—Joyce Kilmer, published 1914
During Poetic Earth Month, L.L. Barkat wrote about this picture book and said that discussions about climate change would be more productive if they were framed around love. “But hardly anyone talks about it this way,” she writes.
Maathai did. She loved trees and people, insects and poets. She knew trees are not only good for the earth but also for the human spirit. The trees bear witness to her legacy.
The next Children’s Book Club will meet Friday, July 12. We will read Blueberries for Sal by Robert McCloskey.
Photo by Marvin Foushee, Creative Commons, via Flickr. Post by Megan Willome.
Browse more Children’s Book Club
“Megan Willome has captured the essence of crow in this delightful children’s collection. Not only do the poems introduce the reader to the unusual habits and nature of this bird, but also different forms of poetry as well.”
—Michelle Ortega, poet and children’s speech pathologist
- Perspective: The Two, The Only: Calvin and Hobbes - December 16, 2022
- Children’s Book Club: A Very Haunted Christmas - December 9, 2022
- By Heart: ‘The night is darkening round me’ by Emily Brontë - December 2, 2022
L.L. Barkat says
Because these issues are about, as Bethany has so aptly put it, our environment, I really see how they are always a human issue. Sometimes we simply aren’t wise enough to see beyond the next 5 minutes. 😉
And this is such a great moment: “Maathai would spend her life fighting tyranny by planting trees.” I wish more people would “fight” with life-giving means.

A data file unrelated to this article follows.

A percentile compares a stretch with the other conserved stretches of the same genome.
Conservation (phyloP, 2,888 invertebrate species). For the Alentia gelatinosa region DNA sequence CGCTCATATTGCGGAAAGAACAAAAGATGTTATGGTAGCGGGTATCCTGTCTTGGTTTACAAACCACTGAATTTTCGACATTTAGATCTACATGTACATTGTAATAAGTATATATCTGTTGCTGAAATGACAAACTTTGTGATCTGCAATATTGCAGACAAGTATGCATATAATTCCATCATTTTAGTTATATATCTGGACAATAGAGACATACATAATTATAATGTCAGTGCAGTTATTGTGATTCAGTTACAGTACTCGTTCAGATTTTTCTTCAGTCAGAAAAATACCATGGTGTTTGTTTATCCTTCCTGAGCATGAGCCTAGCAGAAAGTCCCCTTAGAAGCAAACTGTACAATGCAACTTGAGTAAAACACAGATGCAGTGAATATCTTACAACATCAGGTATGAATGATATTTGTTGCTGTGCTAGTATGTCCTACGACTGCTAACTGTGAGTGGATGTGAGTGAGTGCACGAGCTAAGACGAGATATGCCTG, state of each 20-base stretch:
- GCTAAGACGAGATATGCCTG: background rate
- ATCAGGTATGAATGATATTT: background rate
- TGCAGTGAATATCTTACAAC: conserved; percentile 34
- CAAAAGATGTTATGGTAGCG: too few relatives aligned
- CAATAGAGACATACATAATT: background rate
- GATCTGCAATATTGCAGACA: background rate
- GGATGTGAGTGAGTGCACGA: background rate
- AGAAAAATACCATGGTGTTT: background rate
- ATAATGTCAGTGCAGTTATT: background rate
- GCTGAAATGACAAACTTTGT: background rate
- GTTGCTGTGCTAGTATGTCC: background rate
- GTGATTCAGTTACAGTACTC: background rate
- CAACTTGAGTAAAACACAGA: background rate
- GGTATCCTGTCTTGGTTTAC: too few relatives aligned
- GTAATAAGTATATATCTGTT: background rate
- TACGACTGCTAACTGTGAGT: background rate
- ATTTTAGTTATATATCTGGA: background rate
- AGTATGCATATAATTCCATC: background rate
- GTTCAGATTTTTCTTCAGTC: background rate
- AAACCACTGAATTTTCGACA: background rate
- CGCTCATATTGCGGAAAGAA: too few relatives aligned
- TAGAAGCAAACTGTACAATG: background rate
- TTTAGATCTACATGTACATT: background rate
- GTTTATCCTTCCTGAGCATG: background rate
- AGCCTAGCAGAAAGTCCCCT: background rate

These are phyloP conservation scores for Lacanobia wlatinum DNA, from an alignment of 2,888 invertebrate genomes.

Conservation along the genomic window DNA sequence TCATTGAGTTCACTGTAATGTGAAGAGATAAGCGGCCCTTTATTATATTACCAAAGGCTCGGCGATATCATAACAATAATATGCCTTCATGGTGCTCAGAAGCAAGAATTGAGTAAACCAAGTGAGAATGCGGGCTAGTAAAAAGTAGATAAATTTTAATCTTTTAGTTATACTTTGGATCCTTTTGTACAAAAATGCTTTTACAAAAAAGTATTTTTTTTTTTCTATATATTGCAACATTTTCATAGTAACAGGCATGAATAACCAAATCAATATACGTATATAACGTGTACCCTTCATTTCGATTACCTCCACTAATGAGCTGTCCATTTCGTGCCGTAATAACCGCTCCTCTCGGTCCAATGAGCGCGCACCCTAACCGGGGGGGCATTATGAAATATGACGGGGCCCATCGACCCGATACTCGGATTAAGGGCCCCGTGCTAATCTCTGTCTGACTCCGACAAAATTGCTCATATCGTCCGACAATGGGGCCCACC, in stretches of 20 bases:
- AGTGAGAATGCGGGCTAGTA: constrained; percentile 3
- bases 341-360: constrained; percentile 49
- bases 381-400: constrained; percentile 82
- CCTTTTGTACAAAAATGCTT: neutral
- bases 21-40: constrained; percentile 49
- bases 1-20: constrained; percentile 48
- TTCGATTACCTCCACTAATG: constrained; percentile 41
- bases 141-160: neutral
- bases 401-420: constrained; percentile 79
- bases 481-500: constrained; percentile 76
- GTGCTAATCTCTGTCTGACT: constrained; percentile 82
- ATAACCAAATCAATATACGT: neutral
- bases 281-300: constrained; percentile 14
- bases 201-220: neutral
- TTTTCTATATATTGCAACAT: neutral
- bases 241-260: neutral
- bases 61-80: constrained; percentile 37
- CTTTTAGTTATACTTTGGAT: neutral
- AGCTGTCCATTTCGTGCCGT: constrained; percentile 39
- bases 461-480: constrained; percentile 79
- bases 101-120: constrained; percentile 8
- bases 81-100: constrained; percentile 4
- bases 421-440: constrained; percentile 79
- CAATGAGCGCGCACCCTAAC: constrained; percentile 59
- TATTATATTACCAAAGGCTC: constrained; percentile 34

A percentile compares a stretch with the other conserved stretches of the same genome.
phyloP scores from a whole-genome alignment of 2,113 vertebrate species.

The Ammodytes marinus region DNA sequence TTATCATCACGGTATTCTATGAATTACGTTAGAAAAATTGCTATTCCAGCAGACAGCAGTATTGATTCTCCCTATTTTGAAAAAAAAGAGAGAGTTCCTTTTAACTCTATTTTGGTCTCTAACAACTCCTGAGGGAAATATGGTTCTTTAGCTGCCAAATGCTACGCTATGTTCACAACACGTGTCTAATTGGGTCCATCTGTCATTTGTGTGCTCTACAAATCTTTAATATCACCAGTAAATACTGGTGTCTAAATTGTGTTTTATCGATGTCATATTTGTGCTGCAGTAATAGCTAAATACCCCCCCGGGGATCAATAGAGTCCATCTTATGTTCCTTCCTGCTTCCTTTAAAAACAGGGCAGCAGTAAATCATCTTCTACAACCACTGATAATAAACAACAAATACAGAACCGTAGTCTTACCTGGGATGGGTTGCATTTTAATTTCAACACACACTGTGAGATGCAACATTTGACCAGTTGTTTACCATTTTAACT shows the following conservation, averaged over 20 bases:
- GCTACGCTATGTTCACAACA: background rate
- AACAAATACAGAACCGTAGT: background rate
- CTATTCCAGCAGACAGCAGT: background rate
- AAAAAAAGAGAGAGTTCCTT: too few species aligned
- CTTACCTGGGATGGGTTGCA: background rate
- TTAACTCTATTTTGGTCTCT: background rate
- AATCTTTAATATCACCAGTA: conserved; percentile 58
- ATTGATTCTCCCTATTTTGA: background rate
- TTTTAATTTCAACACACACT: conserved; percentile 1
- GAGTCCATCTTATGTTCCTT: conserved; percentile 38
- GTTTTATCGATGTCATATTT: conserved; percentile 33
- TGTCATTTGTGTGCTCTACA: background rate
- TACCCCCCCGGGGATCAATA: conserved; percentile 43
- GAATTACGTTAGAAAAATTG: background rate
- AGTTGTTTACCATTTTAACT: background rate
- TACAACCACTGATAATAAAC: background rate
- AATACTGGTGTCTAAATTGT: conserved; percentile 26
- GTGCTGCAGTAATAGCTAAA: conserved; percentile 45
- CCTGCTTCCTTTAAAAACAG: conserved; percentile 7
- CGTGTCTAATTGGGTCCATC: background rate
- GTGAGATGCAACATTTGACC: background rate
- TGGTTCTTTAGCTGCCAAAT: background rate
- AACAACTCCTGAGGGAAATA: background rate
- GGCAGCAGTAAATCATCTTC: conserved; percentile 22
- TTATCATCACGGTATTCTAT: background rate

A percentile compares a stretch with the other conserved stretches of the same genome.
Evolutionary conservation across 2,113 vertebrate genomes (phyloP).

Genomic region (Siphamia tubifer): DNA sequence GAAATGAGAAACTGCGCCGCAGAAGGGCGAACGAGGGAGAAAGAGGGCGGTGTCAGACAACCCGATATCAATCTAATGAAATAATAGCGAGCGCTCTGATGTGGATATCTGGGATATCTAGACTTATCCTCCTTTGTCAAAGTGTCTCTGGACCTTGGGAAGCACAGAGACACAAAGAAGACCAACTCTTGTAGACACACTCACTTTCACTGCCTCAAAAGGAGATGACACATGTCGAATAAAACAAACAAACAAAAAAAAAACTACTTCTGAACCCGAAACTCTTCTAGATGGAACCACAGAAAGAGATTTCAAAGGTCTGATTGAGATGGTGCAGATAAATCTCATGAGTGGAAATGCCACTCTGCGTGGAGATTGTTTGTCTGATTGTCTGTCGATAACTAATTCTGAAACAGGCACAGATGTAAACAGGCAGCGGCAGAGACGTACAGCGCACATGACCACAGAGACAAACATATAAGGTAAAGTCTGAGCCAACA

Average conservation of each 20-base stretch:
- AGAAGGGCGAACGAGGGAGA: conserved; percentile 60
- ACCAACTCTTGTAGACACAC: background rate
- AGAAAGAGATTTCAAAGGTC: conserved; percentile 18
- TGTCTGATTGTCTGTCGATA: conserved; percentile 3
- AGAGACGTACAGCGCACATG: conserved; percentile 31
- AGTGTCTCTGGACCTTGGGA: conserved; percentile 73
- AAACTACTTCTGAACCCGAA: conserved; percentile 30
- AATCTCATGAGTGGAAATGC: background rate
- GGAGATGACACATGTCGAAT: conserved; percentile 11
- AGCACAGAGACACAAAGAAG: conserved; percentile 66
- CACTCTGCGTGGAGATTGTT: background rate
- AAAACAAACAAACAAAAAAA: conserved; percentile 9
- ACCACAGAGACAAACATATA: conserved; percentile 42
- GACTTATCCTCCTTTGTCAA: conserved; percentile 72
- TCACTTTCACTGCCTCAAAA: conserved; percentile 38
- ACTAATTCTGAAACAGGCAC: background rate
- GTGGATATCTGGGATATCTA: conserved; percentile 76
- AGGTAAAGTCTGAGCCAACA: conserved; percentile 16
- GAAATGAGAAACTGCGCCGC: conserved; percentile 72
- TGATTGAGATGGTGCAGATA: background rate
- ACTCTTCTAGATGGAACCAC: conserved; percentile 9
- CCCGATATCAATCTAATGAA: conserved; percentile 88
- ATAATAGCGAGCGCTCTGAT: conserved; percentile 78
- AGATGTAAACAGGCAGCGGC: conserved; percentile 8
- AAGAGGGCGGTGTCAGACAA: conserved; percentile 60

Also? I love, love, love that you wrote goodbye to your trees. 🙂
This, too: “perhaps birds of peace that can neither be contained nor explained.” Peace has a glorious uncontainability about it.
Megan Willome says
I was really taken with the art in the book. Thanks so much for drawing my attention to it at Poetic Earth Month. And that gave me the opportunity to re-listen to that On Being interview with Wangari Maathai.
L.L. Barkat says
I had never heard it before (listening now).
One of the outstanding moments so far: “You start to wonder how that simple equation was broken apart.” [KT] And then Maathai’s observation that we accept progress as progress but sometimes that’s not all good and “we begin to see how things have become disconnected and now the challenge is to see how can you connect them again, how can you make people see the linkages.”
(Also interesting that her Catholic background created a sense of *service* in her.)
Thank you for being a part of recreating the links, Megan.
LW Willingham says
This might be the first poem I knew as a poem, and memorized. Thanks, 6th grade teacher Mr. Palm. 🙂
For some reason, here’s the striking thing about this story: so much of the time we are talking about the relationship between trees and carbon. But here, the loss of trees was the cause of landslides. Much more visible, tangible, undeniable. I know people are talking about these things, but I wonder if we heard about the other roles of trees even more…
Megan Willome says
I second your motion for a more complete view of trees and the roles they serve.
And I love that your sixth-grade teacher made you learn that poem.
Bethany R. says
Beautiful post and discussion. I’m struck by Maathai’s mother’s words–how she made sure to emphasize the importance of the tree and clarify the boundaries around it to her kids.
LW, great point about the variety of help trees give our world.
Megan Willome says
Bethany, we never know the power of a mother’s words.